Here's an excerpt from CipperSteve's response:

Being a Clipper fan, I am of course woefully unprepared to discuss anything related to team success.  I will say this - the intangible aspects are as big or bigger than anyone thinks.  You can't win a championship without some talent of course, but the EXACT SAME TEAM can look like a legitimate challenger or a lottery team based on things like energy and attitude and chemistry (trust me, I know this from this season alone).  Take Utah.  Something happened last year and they forgot for awhile that they're the Utah Jazz and they're supposed to make the playoffs.  But this year they remembered again, and even when Boozer went out (which is what killed them last year) they kept right on winning.  Winning is a habit.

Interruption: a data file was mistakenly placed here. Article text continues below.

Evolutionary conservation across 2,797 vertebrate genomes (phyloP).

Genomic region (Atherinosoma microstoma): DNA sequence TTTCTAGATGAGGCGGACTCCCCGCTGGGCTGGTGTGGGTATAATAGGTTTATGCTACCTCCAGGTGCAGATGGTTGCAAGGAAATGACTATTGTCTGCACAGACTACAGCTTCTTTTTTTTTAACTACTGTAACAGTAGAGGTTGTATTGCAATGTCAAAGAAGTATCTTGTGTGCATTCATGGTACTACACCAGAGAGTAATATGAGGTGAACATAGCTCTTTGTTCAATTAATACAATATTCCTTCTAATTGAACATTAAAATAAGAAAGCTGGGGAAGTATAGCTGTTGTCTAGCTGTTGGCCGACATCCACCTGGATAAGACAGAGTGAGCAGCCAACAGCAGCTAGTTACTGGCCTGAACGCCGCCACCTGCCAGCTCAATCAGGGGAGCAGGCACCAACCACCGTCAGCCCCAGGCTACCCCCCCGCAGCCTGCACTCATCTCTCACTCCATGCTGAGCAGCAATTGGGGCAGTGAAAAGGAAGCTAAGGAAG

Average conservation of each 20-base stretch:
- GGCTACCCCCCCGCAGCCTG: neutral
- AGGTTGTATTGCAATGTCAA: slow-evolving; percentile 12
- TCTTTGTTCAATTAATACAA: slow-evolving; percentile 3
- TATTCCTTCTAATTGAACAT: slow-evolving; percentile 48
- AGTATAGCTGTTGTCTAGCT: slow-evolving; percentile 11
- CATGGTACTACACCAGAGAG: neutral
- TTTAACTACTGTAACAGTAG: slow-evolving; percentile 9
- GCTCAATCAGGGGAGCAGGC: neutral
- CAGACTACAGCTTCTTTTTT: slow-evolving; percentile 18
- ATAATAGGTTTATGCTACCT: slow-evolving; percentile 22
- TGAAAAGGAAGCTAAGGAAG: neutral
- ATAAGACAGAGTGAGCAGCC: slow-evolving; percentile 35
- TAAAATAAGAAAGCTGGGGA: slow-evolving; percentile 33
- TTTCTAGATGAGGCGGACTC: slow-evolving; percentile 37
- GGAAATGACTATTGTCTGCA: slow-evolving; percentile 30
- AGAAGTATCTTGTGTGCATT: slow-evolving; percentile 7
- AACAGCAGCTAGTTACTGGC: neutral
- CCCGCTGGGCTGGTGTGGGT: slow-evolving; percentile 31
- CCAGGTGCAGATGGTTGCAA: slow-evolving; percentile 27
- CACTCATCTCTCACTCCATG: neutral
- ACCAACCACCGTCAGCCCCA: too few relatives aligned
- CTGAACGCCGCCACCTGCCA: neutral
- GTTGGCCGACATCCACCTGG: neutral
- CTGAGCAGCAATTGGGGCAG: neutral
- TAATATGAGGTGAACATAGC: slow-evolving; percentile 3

Here's Matt's response:

How ironic, Steve used one of my lease favorite cliches when answering #3: 'Energy'! That nebulous term that all announcers are too lazy to figure out what exactly is happening on the court. Team hits some shots: good energy. Loses a rebound: bad energy. You have 'energy' players and 'energy' lineups, no teams have actual skill or physical advantages, it's merely who brings the energy. At least be specific. Are they fighting through screens on defense? Making crisper cuts on offense? Give me something. And if the team is playing like dogshit, say so, don't say they just 'lack energy tonight'. The only plausible reason to mention energy is during a weekend afternoon game, and in which case you can replace 'low energy' with 'hungover'.

Not to be denied, Steve fired back one more response.